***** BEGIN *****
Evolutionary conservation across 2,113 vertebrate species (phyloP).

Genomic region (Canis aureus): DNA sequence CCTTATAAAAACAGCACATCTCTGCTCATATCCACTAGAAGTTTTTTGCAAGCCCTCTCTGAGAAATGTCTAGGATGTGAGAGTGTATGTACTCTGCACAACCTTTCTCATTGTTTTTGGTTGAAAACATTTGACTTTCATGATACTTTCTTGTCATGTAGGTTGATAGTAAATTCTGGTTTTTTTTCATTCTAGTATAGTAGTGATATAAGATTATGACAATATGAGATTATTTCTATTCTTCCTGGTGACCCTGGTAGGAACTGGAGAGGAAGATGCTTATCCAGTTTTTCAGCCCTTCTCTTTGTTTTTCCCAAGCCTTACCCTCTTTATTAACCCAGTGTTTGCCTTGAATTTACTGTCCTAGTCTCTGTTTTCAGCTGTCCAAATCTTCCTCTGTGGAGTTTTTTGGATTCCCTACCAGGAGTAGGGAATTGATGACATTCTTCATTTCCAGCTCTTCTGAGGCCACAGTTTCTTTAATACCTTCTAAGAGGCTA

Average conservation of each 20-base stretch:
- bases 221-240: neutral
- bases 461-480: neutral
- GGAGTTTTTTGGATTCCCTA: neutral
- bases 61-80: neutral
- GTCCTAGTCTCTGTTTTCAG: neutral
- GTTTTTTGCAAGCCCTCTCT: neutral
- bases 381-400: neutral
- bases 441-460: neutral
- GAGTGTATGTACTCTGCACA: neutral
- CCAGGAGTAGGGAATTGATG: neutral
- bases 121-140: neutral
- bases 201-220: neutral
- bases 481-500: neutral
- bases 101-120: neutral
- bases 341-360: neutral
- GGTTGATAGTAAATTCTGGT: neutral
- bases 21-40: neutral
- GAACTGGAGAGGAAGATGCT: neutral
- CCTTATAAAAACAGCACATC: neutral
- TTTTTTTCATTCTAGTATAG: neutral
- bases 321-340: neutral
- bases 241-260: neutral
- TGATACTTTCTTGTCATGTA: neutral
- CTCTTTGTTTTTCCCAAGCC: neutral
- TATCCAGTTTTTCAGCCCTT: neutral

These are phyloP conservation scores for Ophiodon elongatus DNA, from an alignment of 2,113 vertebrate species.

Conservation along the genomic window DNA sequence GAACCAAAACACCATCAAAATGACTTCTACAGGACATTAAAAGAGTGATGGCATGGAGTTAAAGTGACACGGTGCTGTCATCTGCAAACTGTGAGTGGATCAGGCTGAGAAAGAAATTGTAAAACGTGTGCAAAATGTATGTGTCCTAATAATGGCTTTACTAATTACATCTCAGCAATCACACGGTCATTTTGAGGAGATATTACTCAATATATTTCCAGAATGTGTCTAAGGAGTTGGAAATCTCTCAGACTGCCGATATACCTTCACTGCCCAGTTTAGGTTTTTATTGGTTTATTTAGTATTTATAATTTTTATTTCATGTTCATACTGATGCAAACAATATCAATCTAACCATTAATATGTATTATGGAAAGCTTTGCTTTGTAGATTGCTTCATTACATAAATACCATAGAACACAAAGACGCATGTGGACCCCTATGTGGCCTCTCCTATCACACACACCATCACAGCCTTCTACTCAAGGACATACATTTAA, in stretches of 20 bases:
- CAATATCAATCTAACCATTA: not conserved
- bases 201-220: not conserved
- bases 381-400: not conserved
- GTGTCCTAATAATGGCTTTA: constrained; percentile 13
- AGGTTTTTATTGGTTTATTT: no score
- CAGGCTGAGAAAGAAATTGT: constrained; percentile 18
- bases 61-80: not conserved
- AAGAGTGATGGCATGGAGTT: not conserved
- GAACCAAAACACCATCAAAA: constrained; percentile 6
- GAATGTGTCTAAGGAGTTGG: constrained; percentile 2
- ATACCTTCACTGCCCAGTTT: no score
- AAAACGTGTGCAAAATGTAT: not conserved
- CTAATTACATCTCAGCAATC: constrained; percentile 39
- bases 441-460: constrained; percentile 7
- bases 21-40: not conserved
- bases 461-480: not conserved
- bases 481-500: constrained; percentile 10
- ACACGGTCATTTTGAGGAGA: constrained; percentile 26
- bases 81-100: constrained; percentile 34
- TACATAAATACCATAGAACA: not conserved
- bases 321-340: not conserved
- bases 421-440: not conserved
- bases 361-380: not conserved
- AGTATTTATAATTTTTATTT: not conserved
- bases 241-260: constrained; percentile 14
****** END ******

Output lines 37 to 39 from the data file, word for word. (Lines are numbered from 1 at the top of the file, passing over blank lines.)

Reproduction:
- bases 61-80: not conserved
- AAGAGTGATGGCATGGAGTT: not conserved
- GAACCAAAACACCATCAAAA: constrained; percentile 6